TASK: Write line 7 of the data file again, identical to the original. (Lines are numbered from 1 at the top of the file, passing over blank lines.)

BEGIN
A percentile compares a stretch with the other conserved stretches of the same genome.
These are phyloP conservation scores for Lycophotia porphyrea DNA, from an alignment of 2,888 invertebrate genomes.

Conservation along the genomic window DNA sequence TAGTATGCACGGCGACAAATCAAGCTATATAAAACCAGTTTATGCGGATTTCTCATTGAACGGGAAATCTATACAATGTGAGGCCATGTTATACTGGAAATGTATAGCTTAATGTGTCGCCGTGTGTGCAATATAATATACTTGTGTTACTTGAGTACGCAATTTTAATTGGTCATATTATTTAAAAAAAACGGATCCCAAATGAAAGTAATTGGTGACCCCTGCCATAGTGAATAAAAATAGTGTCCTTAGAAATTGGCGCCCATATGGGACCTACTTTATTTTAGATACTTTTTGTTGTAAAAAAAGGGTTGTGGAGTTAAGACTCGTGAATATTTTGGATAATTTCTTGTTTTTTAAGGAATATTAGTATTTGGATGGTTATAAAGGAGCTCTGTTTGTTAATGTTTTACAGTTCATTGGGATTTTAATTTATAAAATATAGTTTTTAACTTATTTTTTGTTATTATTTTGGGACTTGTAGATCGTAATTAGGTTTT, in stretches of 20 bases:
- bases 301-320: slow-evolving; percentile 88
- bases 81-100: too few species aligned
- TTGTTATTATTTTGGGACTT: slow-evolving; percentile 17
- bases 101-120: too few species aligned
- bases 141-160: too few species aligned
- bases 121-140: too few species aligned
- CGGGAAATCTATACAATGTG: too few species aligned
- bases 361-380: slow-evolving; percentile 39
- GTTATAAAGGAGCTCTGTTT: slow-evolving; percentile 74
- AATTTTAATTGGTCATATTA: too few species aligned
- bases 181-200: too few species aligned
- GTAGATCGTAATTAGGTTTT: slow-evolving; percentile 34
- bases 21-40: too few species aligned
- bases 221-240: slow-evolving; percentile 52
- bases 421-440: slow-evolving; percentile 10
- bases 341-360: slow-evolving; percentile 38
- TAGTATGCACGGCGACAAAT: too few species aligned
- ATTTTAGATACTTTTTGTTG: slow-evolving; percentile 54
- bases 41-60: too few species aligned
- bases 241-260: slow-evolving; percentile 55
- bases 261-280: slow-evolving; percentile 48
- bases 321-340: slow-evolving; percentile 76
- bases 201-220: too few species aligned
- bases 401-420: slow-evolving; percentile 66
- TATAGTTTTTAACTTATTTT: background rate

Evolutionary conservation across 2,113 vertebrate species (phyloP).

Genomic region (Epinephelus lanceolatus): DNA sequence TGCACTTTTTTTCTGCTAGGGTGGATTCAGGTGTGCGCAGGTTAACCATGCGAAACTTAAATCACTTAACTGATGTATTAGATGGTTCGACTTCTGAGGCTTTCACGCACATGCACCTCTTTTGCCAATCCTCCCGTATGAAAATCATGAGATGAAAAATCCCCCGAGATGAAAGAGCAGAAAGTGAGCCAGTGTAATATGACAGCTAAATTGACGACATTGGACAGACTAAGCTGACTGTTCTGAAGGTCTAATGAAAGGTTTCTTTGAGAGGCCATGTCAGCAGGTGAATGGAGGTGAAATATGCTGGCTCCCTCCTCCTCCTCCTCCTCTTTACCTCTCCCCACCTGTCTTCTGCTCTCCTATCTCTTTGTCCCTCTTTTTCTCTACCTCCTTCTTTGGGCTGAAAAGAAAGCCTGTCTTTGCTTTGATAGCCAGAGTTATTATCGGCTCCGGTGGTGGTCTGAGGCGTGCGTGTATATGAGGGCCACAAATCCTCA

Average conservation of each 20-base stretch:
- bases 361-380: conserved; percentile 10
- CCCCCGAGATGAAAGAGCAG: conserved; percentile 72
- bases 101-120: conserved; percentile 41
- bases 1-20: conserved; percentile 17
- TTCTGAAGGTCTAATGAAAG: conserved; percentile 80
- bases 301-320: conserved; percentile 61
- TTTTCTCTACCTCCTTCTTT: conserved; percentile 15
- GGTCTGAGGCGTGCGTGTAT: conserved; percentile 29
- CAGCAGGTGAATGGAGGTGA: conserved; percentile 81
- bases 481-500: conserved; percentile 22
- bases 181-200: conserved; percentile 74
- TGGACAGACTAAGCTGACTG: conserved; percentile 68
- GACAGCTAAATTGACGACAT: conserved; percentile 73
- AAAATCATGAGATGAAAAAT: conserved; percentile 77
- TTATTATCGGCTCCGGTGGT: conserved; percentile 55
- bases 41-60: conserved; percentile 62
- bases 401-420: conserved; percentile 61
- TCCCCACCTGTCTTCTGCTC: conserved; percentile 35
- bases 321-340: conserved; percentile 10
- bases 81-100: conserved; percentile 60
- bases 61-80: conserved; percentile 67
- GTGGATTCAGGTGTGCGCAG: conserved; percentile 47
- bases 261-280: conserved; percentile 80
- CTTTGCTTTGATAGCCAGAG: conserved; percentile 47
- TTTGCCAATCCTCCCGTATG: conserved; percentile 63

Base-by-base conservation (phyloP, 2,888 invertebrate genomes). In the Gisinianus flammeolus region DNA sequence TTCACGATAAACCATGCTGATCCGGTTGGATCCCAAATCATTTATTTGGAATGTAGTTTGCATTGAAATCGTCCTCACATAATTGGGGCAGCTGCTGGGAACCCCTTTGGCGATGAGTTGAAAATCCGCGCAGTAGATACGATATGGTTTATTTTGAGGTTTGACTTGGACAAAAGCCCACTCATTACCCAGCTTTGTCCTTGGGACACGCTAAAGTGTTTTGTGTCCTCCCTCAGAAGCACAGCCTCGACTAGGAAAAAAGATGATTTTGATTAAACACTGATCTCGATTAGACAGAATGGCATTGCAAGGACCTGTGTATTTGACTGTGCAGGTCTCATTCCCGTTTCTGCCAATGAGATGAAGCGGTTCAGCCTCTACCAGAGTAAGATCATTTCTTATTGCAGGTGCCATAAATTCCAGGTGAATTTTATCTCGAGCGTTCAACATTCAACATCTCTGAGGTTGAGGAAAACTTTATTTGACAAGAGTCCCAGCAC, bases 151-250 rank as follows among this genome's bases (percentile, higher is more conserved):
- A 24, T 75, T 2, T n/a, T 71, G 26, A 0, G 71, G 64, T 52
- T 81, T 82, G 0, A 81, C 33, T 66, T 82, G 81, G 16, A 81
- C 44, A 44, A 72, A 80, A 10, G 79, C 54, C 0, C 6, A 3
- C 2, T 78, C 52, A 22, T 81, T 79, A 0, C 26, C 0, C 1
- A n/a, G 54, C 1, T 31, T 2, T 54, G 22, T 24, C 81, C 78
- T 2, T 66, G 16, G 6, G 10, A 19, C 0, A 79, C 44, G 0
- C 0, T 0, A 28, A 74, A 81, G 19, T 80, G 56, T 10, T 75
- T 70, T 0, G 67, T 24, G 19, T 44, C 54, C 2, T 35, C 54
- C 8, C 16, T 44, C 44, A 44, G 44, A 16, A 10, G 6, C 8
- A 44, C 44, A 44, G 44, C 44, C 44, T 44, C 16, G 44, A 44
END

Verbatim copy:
- bases 101-120: too few species aligned